"It's very hard with a golf club to feel the correct positions, the proper moves away from the ball and toward the ball," said Humphreys. "When you add resistance to the equation, now you're better able to feel where you need to be. Resistance helps you feel the correct positions that the machine promotes. It helps you ingrain positions and motions into your muscle memory. Using just a shaft, it's hard to feel the movements. Resistance provides that feel.

"The resistance should be secondary," added Humphreys. "The least resistance that you will feel is by using the proper swing, when your body, arms and hands are in perfect balance and harmony in a true one-piece swing."


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John Bell is a PGA instructor at the Canyon Ranch health resort and spa in Tucson, Ariz. He is one of The Coach's early converts and uses the machine for instruction and conditioning inside his state-of-the-art 3,500-square foot training and fitness facility.

"I ran into The Coach many years ago," said Bell. "I saw it. I liked it. I got it. Many instructors buy training aids like The Coach for selfish reasons: To help their own game along, but also to help their students. That's my mindset. I'm never going to get a training aid I don't believe in.

"It's been a home run for me," said Baker. "If someone is having trouble taking the club away from the ball, I immediately walk them over to The Coach. I can convey a correct takeaway with the machine faster than with any other teaching aid out there. It is also a great tool to develop a correct weight shift and fix the problem of a reverse pivot."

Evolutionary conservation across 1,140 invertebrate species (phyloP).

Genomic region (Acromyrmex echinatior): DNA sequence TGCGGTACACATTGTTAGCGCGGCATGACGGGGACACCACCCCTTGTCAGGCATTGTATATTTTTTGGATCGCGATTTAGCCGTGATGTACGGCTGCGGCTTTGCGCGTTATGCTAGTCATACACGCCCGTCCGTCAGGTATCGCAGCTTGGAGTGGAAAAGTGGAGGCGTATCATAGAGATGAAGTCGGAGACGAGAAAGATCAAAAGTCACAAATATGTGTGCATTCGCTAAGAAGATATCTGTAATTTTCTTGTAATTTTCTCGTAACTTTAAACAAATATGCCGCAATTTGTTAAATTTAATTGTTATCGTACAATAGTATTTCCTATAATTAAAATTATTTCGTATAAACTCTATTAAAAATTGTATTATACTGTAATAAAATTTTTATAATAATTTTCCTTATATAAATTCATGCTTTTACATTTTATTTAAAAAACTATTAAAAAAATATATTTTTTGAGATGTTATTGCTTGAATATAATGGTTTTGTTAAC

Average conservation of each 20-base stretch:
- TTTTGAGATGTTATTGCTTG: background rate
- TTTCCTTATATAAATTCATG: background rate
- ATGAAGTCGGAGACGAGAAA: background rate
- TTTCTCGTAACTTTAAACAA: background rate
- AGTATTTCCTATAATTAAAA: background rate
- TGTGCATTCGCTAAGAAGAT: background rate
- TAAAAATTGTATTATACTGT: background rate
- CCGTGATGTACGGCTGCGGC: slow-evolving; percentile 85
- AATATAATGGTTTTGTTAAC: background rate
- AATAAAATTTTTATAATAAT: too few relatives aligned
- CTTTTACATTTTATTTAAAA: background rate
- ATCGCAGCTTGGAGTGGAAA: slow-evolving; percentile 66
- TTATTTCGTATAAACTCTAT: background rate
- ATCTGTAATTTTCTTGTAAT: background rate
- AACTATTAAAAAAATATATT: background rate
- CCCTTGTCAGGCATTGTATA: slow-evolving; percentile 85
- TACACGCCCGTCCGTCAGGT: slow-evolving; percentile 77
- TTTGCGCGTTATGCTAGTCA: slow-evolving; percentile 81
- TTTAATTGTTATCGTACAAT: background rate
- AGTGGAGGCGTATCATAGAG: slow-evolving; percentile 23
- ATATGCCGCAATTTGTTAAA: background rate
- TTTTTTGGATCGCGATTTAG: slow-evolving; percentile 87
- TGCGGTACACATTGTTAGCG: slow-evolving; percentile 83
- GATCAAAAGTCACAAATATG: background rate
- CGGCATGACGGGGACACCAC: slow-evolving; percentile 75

The suggested initial training schedule for The Coach is to use it three times a week in sessions lasting 10 to 15 minutes. Humphreys said it was beneficial to only use the machine for the first three weeks before going back out on the course.

"The reason why we want them to do that," said Humphreys, "is so that the new correct movements can become natural so that when they do get on the course they don't quickly revert back to what's feels natural, especially if what feels comfortable is wrong, which is frequently the case."

The Coach is not an inexpensive swing training device. It retails for $499. But carding better scores, most golfers intent on making significant improvements would agree, is priceless. If your logical reasoning dictates spending discretionary golf bucks on a training device with a track record of helping some of the game's best, getting your own The Coach might be the way to go.

Baker would certainly concur.

"It's an incredible teaching aid," said the man responsible for placing one in The Shark's personal gym. "If you use it correctly, you can feel the plane, you can feel the release, you can feel the coil, you can feel your trunk, you can feel all these things.

"At the same time you can work on your strength with The Golf Coach," Baker added. "You work out with it a few minutes and you're flat exhausted if you do it properly. If definitely improves your stamina, strength and flexibility. It's a great machine."

How to order

The Coach comes in three models: Red tension for ladies, juniors and seniors; Blue for men, strong women and strong seniors; and Black for strong men and low handicappers. For more information, visit www.golfcoachinc.com or call (800) 772-3813.